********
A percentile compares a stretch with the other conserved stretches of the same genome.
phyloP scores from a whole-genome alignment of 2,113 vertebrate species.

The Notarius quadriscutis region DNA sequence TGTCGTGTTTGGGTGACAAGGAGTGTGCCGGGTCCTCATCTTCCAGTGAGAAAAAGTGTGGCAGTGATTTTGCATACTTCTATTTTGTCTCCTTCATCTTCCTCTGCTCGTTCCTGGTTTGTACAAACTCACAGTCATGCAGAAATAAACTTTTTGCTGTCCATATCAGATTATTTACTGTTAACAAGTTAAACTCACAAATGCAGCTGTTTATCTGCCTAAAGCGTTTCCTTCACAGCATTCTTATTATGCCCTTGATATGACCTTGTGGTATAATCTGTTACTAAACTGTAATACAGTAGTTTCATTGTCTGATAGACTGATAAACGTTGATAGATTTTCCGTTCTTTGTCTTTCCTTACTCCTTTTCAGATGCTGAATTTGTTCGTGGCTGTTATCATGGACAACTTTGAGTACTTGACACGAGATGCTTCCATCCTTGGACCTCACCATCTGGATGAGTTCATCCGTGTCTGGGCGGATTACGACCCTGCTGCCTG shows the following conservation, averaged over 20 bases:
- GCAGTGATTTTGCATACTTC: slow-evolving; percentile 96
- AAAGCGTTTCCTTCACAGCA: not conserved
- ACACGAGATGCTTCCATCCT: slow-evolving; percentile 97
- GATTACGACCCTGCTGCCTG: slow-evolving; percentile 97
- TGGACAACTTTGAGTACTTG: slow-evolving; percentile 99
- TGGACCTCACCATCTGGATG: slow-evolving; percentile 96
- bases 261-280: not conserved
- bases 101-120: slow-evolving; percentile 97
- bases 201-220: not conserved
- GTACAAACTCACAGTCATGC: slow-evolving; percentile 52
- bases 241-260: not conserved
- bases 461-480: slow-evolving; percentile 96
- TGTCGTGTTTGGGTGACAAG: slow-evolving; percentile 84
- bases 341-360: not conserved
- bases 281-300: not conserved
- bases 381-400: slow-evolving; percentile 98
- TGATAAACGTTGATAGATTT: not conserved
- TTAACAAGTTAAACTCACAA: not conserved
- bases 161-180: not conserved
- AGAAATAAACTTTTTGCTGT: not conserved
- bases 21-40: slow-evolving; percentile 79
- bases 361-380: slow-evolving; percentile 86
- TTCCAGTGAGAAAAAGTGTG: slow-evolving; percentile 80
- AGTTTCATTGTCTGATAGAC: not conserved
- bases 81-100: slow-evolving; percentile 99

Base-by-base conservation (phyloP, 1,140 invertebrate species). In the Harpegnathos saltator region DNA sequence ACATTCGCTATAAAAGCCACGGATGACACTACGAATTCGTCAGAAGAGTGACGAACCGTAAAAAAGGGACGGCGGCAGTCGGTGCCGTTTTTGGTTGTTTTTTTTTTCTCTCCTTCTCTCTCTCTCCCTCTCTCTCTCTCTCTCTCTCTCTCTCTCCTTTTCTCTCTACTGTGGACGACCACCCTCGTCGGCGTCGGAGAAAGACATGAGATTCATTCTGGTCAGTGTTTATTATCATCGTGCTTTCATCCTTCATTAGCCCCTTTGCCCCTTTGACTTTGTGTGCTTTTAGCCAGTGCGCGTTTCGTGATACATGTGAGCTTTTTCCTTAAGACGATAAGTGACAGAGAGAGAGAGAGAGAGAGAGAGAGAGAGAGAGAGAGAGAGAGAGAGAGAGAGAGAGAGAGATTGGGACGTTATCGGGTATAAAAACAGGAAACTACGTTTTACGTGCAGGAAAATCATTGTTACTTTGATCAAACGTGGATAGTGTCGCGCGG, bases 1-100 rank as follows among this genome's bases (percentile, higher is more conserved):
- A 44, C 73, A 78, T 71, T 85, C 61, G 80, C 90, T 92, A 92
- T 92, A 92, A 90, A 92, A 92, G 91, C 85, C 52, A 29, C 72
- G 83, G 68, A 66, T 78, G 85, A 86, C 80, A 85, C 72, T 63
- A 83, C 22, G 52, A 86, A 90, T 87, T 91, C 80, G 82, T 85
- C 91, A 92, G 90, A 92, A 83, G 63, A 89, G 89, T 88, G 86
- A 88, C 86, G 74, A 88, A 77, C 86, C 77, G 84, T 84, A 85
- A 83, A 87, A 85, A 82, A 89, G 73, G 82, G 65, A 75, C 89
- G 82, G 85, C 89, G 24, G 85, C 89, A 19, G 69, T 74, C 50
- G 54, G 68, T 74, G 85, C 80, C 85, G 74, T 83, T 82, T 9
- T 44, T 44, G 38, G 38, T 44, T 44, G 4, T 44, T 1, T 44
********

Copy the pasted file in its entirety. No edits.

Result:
A percentile compares a stretch with the other conserved stretches of the same genome.
phyloP scores from a whole-genome alignment of 2,113 vertebrate species.

The Notarius quadriscutis region DNA sequence TGTCGTGTTTGGGTGACAAGGAGTGTGCCGGGTCCTCATCTTCCAGTGAGAAAAAGTGTGGCAGTGATTTTGCATACTTCTATTTTGTCTCCTTCATCTTCCTCTGCTCGTTCCTGGTTTGTACAAACTCACAGTCATGCAGAAATAAACTTTTTGCTGTCCATATCAGATTATTTACTGTTAACAAGTTAAACTCACAAATGCAGCTGTTTATCTGCCTAAAGCGTTTCCTTCACAGCATTCTTATTATGCCCTTGATATGACCTTGTGGTATAATCTGTTACTAAACTGTAATACAGTAGTTTCATTGTCTGATAGACTGATAAACGTTGATAGATTTTCCGTTCTTTGTCTTTCCTTACTCCTTTTCAGATGCTGAATTTGTTCGTGGCTGTTATCATGGACAACTTTGAGTACTTGACACGAGATGCTTCCATCCTTGGACCTCACCATCTGGATGAGTTCATCCGTGTCTGGGCGGATTACGACCCTGCTGCCTG shows the following conservation, averaged over 20 bases:
- GCAGTGATTTTGCATACTTC: slow-evolving; percentile 96
- AAAGCGTTTCCTTCACAGCA: not conserved
- ACACGAGATGCTTCCATCCT: slow-evolving; percentile 97
- GATTACGACCCTGCTGCCTG: slow-evolving; percentile 97
- TGGACAACTTTGAGTACTTG: slow-evolving; percentile 99
- TGGACCTCACCATCTGGATG: slow-evolving; percentile 96
- bases 261-280: not conserved
- bases 101-120: slow-evolving; percentile 97
- bases 201-220: not conserved
- GTACAAACTCACAGTCATGC: slow-evolving; percentile 52
- bases 241-260: not conserved
- bases 461-480: slow-evolving; percentile 96
- TGTCGTGTTTGGGTGACAAG: slow-evolving; percentile 84
- bases 341-360: not conserved
- bases 281-300: not conserved
- bases 381-400: slow-evolving; percentile 98
- TGATAAACGTTGATAGATTT: not conserved
- TTAACAAGTTAAACTCACAA: not conserved
- bases 161-180: not conserved
- AGAAATAAACTTTTTGCTGT: not conserved
- bases 21-40: slow-evolving; percentile 79
- bases 361-380: slow-evolving; percentile 86
- TTCCAGTGAGAAAAAGTGTG: slow-evolving; percentile 80
- AGTTTCATTGTCTGATAGAC: not conserved
- bases 81-100: slow-evolving; percentile 99

Base-by-base conservation (phyloP, 1,140 invertebrate species). In the Harpegnathos saltator region DNA sequence ACATTCGCTATAAAAGCCACGGATGACACTACGAATTCGTCAGAAGAGTGACGAACCGTAAAAAAGGGACGGCGGCAGTCGGTGCCGTTTTTGGTTGTTTTTTTTTTCTCTCCTTCTCTCTCTCTCCCTCTCTCTCTCTCTCTCTCTCTCTCTCTCCTTTTCTCTCTACTGTGGACGACCACCCTCGTCGGCGTCGGAGAAAGACATGAGATTCATTCTGGTCAGTGTTTATTATCATCGTGCTTTCATCCTTCATTAGCCCCTTTGCCCCTTTGACTTTGTGTGCTTTTAGCCAGTGCGCGTTTCGTGATACATGTGAGCTTTTTCCTTAAGACGATAAGTGACAGAGAGAGAGAGAGAGAGAGAGAGAGAGAGAGAGAGAGAGAGAGAGAGAGAGAGAGAGAGAGATTGGGACGTTATCGGGTATAAAAACAGGAAACTACGTTTTACGTGCAGGAAAATCATTGTTACTTTGATCAAACGTGGATAGTGTCGCGCGG, bases 1-100 rank as follows among this genome's bases (percentile, higher is more conserved):
- A 44, C 73, A 78, T 71, T 85, C 61, G 80, C 90, T 92, A 92
- T 92, A 92, A 90, A 92, A 92, G 91, C 85, C 52, A 29, C 72
- G 83, G 68, A 66, T 78, G 85, A 86, C 80, A 85, C 72, T 63
- A 83, C 22, G 52, A 86, A 90, T 87, T 91, C 80, G 82, T 85
- C 91, A 92, G 90, A 92, A 83, G 63, A 89, G 89, T 88, G 86
- A 88, C 86, G 74, A 88, A 77, C 86, C 77, G 84, T 84, A 85
- A 83, A 87, A 85, A 82, A 89, G 73, G 82, G 65, A 75, C 89
- G 82, G 85, C 89, G 24, G 85, C 89, A 19, G 69, T 74, C 50
- G 54, G 68, T 74, G 85, C 80, C 85, G 74, T 83, T 82, T 9
- T 44, T 44, G 38, G 38, T 44, T 44, G 4, T 44, T 1, T 44